Lillian Gilbreth’s Study of Time and Motion
Lillian Gilbreth was an extraordinary woman who was ahead of her time. She and her husband, Frank Bunker Gilbreth, made impressive contributions to engineering, efficiency and management, but their work also significantly impacted the world of cleaning — both directly and indirectly. Born in 1878, Lillian overcame gender barriers and societal expectations to become a groundbreaking figure in the early 20th century, specifically in the area of time and motion.
Gilbreth's journey towards success began with her education. Among the first women to attend and graduate from the University of California, Berkeley, she defied convention and paved the way for future generations of female engineers. She earned her degree in English literature and subsequently shifted her focus to psychology, receiving a Ph.D. from Brown University in 1915. She possessed a unique combination of analytical thinking and empathy. In 1935, Purdue University hired Lillian as a professor of management, making her the first female professor at the university.
Inspired by Frederick W. Taylor, the husband/wife duo began searching for "the one best way" to perform any task — and thus embarked on innovative research into workplace efficiency and productivity. This resulted in the "Gilbreth System," which identified 18 types of working motions. These were named Therbligs (Gilbreth spelled backward), and they aimed to eliminate wasted time, reduce worker fatigue and improve efficiencies.
The Gilbreths were champions for people with disabilities, even looking for ways to make household design more accommodating and creating new versions of tools to simplify maintenance. For example, if your home trash can has a pedal that opens the top lid, you can thank Lillian Gilbreth.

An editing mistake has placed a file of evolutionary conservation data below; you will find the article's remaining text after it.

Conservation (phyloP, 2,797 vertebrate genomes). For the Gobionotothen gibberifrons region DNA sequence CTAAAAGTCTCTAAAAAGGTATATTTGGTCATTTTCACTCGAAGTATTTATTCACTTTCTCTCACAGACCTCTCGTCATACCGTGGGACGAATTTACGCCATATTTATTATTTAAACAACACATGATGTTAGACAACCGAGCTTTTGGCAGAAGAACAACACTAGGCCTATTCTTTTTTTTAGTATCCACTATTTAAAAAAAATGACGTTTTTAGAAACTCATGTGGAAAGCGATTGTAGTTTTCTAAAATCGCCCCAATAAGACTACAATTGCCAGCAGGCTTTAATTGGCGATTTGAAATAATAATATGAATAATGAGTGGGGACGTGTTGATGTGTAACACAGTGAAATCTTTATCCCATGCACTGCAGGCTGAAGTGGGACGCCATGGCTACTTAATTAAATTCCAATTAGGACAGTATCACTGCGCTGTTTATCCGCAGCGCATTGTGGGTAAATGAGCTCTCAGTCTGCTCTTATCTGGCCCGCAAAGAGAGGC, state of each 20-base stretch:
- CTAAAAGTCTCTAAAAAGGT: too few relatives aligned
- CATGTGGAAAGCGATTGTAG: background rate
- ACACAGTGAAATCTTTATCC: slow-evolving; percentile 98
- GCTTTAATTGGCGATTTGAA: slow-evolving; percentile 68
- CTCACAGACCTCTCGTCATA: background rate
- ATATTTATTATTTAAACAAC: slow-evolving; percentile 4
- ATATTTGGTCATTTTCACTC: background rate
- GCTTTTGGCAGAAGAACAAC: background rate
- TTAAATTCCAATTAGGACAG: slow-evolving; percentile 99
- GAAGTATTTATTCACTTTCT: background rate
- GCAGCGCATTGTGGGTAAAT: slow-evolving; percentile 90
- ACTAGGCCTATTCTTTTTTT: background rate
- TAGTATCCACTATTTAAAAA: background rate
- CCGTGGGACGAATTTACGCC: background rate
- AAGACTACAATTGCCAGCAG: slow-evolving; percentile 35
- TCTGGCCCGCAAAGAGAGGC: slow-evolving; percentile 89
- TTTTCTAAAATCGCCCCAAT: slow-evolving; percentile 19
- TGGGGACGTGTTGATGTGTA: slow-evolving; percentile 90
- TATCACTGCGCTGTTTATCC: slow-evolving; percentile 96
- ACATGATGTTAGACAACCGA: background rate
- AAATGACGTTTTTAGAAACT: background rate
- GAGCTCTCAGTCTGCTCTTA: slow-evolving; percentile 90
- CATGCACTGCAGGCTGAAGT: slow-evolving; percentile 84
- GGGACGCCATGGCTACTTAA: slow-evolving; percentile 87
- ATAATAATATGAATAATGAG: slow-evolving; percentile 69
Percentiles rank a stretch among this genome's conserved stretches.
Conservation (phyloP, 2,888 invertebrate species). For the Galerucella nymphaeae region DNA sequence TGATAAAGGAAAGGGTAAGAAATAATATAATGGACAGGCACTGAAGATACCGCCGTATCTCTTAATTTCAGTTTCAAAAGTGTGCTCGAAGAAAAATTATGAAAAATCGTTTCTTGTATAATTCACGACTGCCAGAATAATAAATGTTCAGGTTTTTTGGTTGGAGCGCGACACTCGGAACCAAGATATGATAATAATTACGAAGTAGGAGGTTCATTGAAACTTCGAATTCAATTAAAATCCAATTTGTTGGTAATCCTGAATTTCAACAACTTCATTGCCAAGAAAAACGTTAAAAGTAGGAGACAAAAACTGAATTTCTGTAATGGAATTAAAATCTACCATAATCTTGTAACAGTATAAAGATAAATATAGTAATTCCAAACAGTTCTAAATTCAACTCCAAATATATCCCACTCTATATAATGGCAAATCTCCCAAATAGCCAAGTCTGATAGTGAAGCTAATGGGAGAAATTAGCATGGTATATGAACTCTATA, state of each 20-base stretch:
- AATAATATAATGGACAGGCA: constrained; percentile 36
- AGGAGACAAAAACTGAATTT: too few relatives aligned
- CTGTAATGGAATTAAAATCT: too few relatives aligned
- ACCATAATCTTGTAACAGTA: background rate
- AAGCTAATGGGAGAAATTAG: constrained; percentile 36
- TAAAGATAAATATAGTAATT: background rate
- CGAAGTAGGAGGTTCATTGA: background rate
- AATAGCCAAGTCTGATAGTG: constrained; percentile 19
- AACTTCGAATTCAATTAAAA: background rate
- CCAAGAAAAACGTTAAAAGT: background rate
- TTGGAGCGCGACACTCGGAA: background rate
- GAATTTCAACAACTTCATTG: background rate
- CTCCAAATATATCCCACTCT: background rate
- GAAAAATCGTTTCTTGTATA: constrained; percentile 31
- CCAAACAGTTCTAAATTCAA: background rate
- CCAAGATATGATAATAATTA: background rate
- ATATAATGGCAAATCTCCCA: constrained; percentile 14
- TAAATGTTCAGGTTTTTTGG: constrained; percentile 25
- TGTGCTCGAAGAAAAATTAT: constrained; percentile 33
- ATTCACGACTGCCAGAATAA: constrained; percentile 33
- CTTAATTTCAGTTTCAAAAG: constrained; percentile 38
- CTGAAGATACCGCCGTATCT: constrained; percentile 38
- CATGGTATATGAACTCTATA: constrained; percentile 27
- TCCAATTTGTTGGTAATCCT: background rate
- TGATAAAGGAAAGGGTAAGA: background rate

When Frank died in 1924, Lillian continued their work, remaining influential in the business world, which was still predominantly dominated by men. She was a crucial driver in developing the home economics movement, applying scientific management principles to running an efficient home. This included travel routes through the kitchen, clean-up after cooking, and efficient placement of tools.
One of Lillian Gilbreth's most significant contributions was her ergonomics and human factors engineering expertise. She recognized the importance of considering human capabilities, limitations, and comfort when designing workspaces and tools. Gilbreth's influence extended beyond industrial engineering to household management and parenting.
We still feel Gilbreth's impact on contemporary management practice in this modern age. Her concepts of time and motion studies, work simplification, and human-centered design have become foundational principles in industrial engineering, operations management and organizational behavior. Many of the time and motion studies for tools and tasks in the commercial cleaning profession follow the path laid out by the work of the Gilbreths.
Lillian Gilbreth's remarkable achievements as an engineer, efficiency expert, and advocate for women's empowerment have left an indelible mark on multiple industries. Her groundbreaking research, innovative ideas, and unwavering determination have forever changed how we think about work, productivity and human potential.
Ben Walker is the Senior Director of Training and Development at Pegasus. He can be contacted at email@example.com.